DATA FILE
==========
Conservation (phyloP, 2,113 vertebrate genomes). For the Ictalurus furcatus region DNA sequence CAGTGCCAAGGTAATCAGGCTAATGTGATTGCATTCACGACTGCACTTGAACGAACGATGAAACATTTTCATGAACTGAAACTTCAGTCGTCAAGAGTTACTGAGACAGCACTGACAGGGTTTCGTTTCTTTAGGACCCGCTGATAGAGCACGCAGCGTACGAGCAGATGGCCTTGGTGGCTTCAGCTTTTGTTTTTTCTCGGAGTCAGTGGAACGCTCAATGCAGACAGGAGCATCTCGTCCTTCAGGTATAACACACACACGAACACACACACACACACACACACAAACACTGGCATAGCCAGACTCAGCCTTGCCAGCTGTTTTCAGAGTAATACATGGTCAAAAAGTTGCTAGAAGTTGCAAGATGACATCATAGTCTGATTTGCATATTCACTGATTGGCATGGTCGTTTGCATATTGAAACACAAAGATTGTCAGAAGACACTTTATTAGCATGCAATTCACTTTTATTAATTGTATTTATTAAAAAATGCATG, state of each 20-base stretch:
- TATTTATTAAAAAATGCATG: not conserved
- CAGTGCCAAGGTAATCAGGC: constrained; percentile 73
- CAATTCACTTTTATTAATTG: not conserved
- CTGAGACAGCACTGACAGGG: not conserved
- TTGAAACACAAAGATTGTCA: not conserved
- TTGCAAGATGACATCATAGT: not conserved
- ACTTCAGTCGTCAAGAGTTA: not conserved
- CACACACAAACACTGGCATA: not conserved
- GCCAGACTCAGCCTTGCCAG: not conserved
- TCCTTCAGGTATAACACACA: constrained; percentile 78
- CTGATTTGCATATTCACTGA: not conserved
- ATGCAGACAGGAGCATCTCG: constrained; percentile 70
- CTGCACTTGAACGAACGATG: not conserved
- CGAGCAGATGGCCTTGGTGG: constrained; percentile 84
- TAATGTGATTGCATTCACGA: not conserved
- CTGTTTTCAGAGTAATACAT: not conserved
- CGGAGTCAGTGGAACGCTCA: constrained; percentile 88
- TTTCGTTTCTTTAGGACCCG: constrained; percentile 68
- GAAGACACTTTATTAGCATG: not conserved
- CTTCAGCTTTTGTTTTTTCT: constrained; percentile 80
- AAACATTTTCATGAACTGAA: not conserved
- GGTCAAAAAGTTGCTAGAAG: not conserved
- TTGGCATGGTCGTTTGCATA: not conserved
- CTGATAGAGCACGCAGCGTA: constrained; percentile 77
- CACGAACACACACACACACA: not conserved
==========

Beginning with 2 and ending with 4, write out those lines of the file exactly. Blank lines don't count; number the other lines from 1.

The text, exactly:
- TATTTATTAAAAAATGCATG: not conserved
- CAGTGCCAAGGTAATCAGGC: constrained; percentile 73
- CAATTCACTTTTATTAATTG: not conserved